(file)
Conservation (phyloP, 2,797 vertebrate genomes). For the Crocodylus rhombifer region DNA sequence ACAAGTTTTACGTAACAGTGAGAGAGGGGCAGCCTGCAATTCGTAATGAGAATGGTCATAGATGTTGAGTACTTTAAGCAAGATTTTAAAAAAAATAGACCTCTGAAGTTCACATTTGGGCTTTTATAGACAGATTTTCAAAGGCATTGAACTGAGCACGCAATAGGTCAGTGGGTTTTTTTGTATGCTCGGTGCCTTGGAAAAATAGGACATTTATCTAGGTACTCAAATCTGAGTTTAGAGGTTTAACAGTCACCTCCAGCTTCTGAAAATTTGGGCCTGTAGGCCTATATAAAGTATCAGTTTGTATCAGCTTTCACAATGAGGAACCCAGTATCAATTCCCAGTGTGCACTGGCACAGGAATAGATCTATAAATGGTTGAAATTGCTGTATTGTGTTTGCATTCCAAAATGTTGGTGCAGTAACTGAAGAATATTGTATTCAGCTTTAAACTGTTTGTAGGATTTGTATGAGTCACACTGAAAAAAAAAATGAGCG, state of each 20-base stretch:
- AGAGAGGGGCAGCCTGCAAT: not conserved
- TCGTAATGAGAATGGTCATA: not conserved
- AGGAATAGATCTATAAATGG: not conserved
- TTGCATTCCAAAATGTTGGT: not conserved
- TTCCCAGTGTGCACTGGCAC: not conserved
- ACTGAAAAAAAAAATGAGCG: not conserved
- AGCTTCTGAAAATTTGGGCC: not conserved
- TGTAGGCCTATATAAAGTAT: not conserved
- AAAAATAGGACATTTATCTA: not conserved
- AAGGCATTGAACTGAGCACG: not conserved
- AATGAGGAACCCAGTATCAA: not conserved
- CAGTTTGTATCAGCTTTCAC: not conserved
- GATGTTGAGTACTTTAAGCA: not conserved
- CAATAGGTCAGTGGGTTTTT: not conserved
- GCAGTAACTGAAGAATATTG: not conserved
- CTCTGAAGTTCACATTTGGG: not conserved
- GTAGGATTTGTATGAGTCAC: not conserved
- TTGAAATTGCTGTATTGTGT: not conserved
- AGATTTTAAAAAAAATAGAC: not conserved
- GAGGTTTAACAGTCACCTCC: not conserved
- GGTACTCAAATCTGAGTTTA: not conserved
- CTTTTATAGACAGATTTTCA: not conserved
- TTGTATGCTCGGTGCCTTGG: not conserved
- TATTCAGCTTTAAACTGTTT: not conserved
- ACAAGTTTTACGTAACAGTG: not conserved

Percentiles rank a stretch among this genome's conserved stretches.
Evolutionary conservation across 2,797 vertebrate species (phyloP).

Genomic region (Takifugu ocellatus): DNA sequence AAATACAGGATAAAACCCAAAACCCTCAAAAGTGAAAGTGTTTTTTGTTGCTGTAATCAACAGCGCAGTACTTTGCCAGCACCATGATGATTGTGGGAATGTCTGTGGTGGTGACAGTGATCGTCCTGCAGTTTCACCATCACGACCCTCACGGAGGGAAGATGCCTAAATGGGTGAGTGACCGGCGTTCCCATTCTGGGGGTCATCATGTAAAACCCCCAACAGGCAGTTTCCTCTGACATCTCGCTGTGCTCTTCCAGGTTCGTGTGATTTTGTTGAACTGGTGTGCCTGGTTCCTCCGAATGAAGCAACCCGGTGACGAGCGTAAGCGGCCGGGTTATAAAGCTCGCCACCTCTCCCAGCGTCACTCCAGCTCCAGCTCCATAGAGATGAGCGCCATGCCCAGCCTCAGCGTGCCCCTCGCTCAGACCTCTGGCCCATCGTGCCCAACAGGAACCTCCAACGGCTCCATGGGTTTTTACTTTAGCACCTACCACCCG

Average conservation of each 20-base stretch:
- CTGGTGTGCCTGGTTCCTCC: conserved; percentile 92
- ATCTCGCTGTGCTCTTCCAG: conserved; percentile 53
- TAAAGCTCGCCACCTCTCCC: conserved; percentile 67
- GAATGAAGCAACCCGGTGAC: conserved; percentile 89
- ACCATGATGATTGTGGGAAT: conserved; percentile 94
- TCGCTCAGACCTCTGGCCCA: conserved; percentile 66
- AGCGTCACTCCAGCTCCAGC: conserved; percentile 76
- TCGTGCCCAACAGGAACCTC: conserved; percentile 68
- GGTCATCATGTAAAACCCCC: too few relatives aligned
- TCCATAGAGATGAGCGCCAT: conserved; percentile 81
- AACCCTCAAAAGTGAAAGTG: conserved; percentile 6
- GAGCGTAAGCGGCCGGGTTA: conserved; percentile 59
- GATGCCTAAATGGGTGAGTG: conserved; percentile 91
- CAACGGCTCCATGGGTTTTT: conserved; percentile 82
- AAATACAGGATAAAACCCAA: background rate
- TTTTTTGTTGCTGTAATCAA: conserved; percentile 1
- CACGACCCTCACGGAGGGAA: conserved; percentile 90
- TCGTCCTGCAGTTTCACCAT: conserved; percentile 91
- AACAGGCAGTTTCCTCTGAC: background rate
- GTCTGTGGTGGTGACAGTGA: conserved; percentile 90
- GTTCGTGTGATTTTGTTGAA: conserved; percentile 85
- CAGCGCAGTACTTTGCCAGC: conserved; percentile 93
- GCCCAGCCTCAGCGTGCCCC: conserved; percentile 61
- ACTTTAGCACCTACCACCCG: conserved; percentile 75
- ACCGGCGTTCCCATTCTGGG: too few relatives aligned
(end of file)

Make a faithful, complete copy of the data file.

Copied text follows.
Conservation (phyloP, 2,797 vertebrate genomes). For the Crocodylus rhombifer region DNA sequence ACAAGTTTTACGTAACAGTGAGAGAGGGGCAGCCTGCAATTCGTAATGAGAATGGTCATAGATGTTGAGTACTTTAAGCAAGATTTTAAAAAAAATAGACCTCTGAAGTTCACATTTGGGCTTTTATAGACAGATTTTCAAAGGCATTGAACTGAGCACGCAATAGGTCAGTGGGTTTTTTTGTATGCTCGGTGCCTTGGAAAAATAGGACATTTATCTAGGTACTCAAATCTGAGTTTAGAGGTTTAACAGTCACCTCCAGCTTCTGAAAATTTGGGCCTGTAGGCCTATATAAAGTATCAGTTTGTATCAGCTTTCACAATGAGGAACCCAGTATCAATTCCCAGTGTGCACTGGCACAGGAATAGATCTATAAATGGTTGAAATTGCTGTATTGTGTTTGCATTCCAAAATGTTGGTGCAGTAACTGAAGAATATTGTATTCAGCTTTAAACTGTTTGTAGGATTTGTATGAGTCACACTGAAAAAAAAAATGAGCG, state of each 20-base stretch:
- AGAGAGGGGCAGCCTGCAAT: not conserved
- TCGTAATGAGAATGGTCATA: not conserved
- AGGAATAGATCTATAAATGG: not conserved
- TTGCATTCCAAAATGTTGGT: not conserved
- TTCCCAGTGTGCACTGGCAC: not conserved
- ACTGAAAAAAAAAATGAGCG: not conserved
- AGCTTCTGAAAATTTGGGCC: not conserved
- TGTAGGCCTATATAAAGTAT: not conserved
- AAAAATAGGACATTTATCTA: not conserved
- AAGGCATTGAACTGAGCACG: not conserved
- AATGAGGAACCCAGTATCAA: not conserved
- CAGTTTGTATCAGCTTTCAC: not conserved
- GATGTTGAGTACTTTAAGCA: not conserved
- CAATAGGTCAGTGGGTTTTT: not conserved
- GCAGTAACTGAAGAATATTG: not conserved
- CTCTGAAGTTCACATTTGGG: not conserved
- GTAGGATTTGTATGAGTCAC: not conserved
- TTGAAATTGCTGTATTGTGT: not conserved
- AGATTTTAAAAAAAATAGAC: not conserved
- GAGGTTTAACAGTCACCTCC: not conserved
- GGTACTCAAATCTGAGTTTA: not conserved
- CTTTTATAGACAGATTTTCA: not conserved
- TTGTATGCTCGGTGCCTTGG: not conserved
- TATTCAGCTTTAAACTGTTT: not conserved
- ACAAGTTTTACGTAACAGTG: not conserved

Percentiles rank a stretch among this genome's conserved stretches.
Evolutionary conservation across 2,797 vertebrate species (phyloP).

Genomic region (Takifugu ocellatus): DNA sequence AAATACAGGATAAAACCCAAAACCCTCAAAAGTGAAAGTGTTTTTTGTTGCTGTAATCAACAGCGCAGTACTTTGCCAGCACCATGATGATTGTGGGAATGTCTGTGGTGGTGACAGTGATCGTCCTGCAGTTTCACCATCACGACCCTCACGGAGGGAAGATGCCTAAATGGGTGAGTGACCGGCGTTCCCATTCTGGGGGTCATCATGTAAAACCCCCAACAGGCAGTTTCCTCTGACATCTCGCTGTGCTCTTCCAGGTTCGTGTGATTTTGTTGAACTGGTGTGCCTGGTTCCTCCGAATGAAGCAACCCGGTGACGAGCGTAAGCGGCCGGGTTATAAAGCTCGCCACCTCTCCCAGCGTCACTCCAGCTCCAGCTCCATAGAGATGAGCGCCATGCCCAGCCTCAGCGTGCCCCTCGCTCAGACCTCTGGCCCATCGTGCCCAACAGGAACCTCCAACGGCTCCATGGGTTTTTACTTTAGCACCTACCACCCG

Average conservation of each 20-base stretch:
- CTGGTGTGCCTGGTTCCTCC: conserved; percentile 92
- ATCTCGCTGTGCTCTTCCAG: conserved; percentile 53
- TAAAGCTCGCCACCTCTCCC: conserved; percentile 67
- GAATGAAGCAACCCGGTGAC: conserved; percentile 89
- ACCATGATGATTGTGGGAAT: conserved; percentile 94
- TCGCTCAGACCTCTGGCCCA: conserved; percentile 66
- AGCGTCACTCCAGCTCCAGC: conserved; percentile 76
- TCGTGCCCAACAGGAACCTC: conserved; percentile 68
- GGTCATCATGTAAAACCCCC: too few relatives aligned
- TCCATAGAGATGAGCGCCAT: conserved; percentile 81
- AACCCTCAAAAGTGAAAGTG: conserved; percentile 6
- GAGCGTAAGCGGCCGGGTTA: conserved; percentile 59
- GATGCCTAAATGGGTGAGTG: conserved; percentile 91
- CAACGGCTCCATGGGTTTTT: conserved; percentile 82
- AAATACAGGATAAAACCCAA: background rate
- TTTTTTGTTGCTGTAATCAA: conserved; percentile 1
- CACGACCCTCACGGAGGGAA: conserved; percentile 90
- TCGTCCTGCAGTTTCACCAT: conserved; percentile 91
- AACAGGCAGTTTCCTCTGAC: background rate
- GTCTGTGGTGGTGACAGTGA: conserved; percentile 90
- GTTCGTGTGATTTTGTTGAA: conserved; percentile 85
- CAGCGCAGTACTTTGCCAGC: conserved; percentile 93
- GCCCAGCCTCAGCGTGCCCC: conserved; percentile 61
- ACTTTAGCACCTACCACCCG: conserved; percentile 75
- ACCGGCGTTCCCATTCTGGG: too few relatives aligned